Direct plating typically occurs by preparing a homogenate of the test sample and using a portion to inoculate agar plates selective for a given pathogen. Background organisms that can grow on the same agar can confound the process, making it difficult to isolate the target pathogen. Also, injured or stressed cells may not grow at all. Thus, the reliability of this method varies based on the type of sample, state of the target pathogen, and presence of other microbial flora.
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Explore This IssueOctober/November 2014
Both of these enumeration methods are time-consuming because of culture growth requirements, confounding factors, and requirement for hands-on technical interpretation. Food processing needs rapid, cost-effective methods that provide quantitative information on the contamination level to better support process control and pathogen management.
Evaluating a Quantitative Solution
Based on the association of Salmonella with raw poultry products and the limitations of conventional quantitative methods for Salmonella evaluation, processors face a big challenge in understanding overall process control and potential for high contamination levels. Despite limitations in the science for direct enumeration of low pathogen levels, a threshold determination based on little or no enrichment is possible with existing detection technology.
Vanguard Sciences (formerly AEGIS Food Testing Laboratories, Inc.) provides technical consultation and microbiological testing services. Vanguard Sciences in collaboration with Bio-Rad Laboratories and a poultry processor evaluated the feasibility of Bio-Rad’s iQ-Check Salmonella II standard real-time polymerase chain reaction (PCR) method for direct detection of Salmonella at a threshold of 100 colony-forming units (CFU)/milliliter (2.00 logCFU/ml). Feasibility and method (matrix) validation trials were performed using poultry carcass rinsate samples prepared as part of a routine Salmonella sampling and testing program in a commercial poultry processing facility.
For the feasibility trials, 10 carcass rinsate samples that tested Salmonella negative were shipped via overnight courier to Vanguard Sciences under refrigeration for inoculation within 24 hours of receipt. Samples were analyzed for background flora based on aerobic plate count (APC) by direct plating on 3M PetriFilm following AOAC method 990.12. In addition, Salmonella-negative status was verified with the iQ-Check direct PCR standard method prior to inoculation. A poultry isolate of Salmonella was used to inoculate 10 prepared poultry carcass rinsates and samples were serially diluted to above and below 100 CFU/ml (6 concentrations per rinsate; n=60). They were also directly analyzed without enrichment for the presence of Salmonella using the iQ-Check Salmonella II standard real-time PCR method.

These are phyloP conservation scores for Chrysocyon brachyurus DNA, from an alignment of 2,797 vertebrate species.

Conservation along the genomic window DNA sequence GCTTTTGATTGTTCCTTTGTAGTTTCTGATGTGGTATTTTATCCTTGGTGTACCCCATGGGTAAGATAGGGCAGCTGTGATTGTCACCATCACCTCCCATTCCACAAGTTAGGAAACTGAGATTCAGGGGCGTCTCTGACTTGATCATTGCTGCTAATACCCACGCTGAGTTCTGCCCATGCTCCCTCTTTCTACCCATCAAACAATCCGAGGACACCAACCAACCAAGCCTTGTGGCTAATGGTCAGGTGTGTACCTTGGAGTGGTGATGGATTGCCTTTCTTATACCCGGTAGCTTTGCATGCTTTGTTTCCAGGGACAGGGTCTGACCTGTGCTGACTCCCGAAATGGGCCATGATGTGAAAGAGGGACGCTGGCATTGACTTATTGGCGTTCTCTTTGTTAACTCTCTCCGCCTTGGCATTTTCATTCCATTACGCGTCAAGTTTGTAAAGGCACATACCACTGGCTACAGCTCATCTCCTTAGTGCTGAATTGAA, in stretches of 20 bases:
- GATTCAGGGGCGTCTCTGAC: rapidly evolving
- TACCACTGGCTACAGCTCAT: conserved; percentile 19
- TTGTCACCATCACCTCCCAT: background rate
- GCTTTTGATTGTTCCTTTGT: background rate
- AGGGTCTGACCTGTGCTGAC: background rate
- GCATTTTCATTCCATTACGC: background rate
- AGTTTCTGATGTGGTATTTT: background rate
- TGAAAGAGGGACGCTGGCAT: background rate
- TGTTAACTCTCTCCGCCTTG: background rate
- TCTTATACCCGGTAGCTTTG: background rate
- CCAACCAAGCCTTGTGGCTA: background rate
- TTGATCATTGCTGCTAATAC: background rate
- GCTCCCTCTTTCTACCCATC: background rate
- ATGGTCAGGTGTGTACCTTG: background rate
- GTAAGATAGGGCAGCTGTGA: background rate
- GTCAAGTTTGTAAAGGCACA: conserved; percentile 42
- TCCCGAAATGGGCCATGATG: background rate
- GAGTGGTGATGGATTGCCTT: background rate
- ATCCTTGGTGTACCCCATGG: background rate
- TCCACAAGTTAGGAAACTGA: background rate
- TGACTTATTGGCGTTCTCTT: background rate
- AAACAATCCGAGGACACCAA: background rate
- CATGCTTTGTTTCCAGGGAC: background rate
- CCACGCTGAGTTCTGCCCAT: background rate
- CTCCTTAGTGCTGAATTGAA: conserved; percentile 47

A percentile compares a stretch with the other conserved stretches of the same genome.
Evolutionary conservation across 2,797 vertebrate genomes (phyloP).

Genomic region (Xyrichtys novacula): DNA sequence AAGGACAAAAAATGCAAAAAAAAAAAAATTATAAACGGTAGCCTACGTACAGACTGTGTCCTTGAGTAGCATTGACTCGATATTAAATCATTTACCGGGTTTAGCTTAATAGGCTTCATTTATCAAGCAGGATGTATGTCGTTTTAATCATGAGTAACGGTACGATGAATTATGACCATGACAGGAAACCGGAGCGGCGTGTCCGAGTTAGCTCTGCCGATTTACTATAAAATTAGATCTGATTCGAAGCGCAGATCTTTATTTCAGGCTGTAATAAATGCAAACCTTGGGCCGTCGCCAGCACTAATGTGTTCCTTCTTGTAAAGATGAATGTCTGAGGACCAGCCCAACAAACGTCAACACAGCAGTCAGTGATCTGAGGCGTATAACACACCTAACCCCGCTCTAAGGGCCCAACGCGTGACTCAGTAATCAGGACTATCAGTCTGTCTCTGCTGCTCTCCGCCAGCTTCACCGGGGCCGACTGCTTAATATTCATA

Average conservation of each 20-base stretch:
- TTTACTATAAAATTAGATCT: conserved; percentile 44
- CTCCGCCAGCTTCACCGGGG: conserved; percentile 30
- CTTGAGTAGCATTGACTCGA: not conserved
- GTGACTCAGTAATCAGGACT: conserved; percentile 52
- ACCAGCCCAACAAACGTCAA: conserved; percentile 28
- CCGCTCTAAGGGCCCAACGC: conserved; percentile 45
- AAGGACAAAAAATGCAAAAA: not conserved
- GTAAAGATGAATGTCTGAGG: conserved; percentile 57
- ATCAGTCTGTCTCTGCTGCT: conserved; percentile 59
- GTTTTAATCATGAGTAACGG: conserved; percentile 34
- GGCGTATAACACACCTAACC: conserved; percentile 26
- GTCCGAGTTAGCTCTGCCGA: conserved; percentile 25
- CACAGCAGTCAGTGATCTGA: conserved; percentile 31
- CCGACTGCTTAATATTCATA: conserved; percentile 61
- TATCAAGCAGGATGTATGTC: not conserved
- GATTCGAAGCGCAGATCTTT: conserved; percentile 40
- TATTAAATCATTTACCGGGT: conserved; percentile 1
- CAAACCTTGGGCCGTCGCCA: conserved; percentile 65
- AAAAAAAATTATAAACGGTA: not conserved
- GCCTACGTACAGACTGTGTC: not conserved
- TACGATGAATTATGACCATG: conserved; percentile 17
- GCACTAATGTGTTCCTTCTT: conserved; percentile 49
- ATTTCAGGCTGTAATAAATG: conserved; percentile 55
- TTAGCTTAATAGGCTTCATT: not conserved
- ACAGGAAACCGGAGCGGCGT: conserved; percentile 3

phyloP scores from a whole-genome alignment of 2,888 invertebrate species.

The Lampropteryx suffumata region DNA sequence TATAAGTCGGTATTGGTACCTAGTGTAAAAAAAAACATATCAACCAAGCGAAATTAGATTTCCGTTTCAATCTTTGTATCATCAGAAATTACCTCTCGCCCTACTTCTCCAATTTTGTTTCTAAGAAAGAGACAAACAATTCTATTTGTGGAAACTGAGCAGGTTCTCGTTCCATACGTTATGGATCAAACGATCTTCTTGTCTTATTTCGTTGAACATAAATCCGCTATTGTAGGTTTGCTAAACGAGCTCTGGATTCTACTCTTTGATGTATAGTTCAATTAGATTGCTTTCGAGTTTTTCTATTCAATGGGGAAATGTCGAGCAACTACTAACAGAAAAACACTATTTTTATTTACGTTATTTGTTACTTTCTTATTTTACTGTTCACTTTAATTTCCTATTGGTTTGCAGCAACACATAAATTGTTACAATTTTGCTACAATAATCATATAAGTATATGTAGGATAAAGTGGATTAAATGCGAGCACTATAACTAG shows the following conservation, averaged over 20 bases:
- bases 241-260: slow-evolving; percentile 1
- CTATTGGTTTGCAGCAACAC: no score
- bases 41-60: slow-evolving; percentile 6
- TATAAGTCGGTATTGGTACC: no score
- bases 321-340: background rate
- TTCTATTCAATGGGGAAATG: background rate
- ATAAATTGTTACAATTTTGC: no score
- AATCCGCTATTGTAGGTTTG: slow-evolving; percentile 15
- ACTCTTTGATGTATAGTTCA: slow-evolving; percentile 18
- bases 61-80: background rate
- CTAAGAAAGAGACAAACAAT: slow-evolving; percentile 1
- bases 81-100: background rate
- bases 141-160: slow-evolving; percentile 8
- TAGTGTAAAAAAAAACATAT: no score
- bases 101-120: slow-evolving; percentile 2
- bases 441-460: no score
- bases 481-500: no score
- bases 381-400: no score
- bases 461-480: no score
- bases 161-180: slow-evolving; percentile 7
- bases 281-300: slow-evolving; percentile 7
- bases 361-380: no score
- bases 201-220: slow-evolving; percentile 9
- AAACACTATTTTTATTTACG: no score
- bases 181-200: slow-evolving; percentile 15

After trials one and two, optimizations to the assay were made to improve accuracy and sensitivity, including adjusting the sample size and volume of lysate buffer. All inoculated rinsates were simultaneously direct plated on Bio-Rad’s RAPID’Salmonella chromogenic agar at the time of testing to verify the presence of Salmonella at the target threshold level. Of the 60 rinsates analyzed during trial three using the optimized protocol, a total of 20 had Salmonella present on the plates, indicating levels of 20 to 1,000 CFU/ml (1.30 to 3.00 logCFU/ml). Of those samples, 18 were positive for Salmonella using the iQ-Check Salmonella II standard real-time PCR assay, ranging between 30 to 1,000 CFU/ml (1.48 to 3.00 logCFU/ml). Two samples at 80 and 20 CFU/ml (1.9 and 1.3 logCFU/ml) were PCR negative. A total of 10 rinsates were not inoculated and served as negative controls, and all were negative by direct plating and PCR. Background flora (APC) ranged from 10 to 8,600 CFU/ml. These data indicate the feasibility of this approach as a direct detection method for Salmonella at a specified threshold level.
Upon feasibility determination, a matrix validation was performed whereby representative bone-in, skin-on thighs (n=20) were inoculated with Salmonella and subjected to standard rinsate procedures to allow for recovery of approximately 100 CFU/ml (2.00 logCFU/ml) in the rinsate. These rinsates were then subjected to analysis using the optimized protocol for the iQ-Check Salmonella II real-time PCR assay in conjunction with a reference method following USDA-FSIS procedures published in the Microbiology Laboratory Guidebook. In addition, samples were direct plated on RAPID’Salmonella chromogenic media. A total of five samples were processed as negative controls. All samples were also processed for indigenous Salmonella and background APC.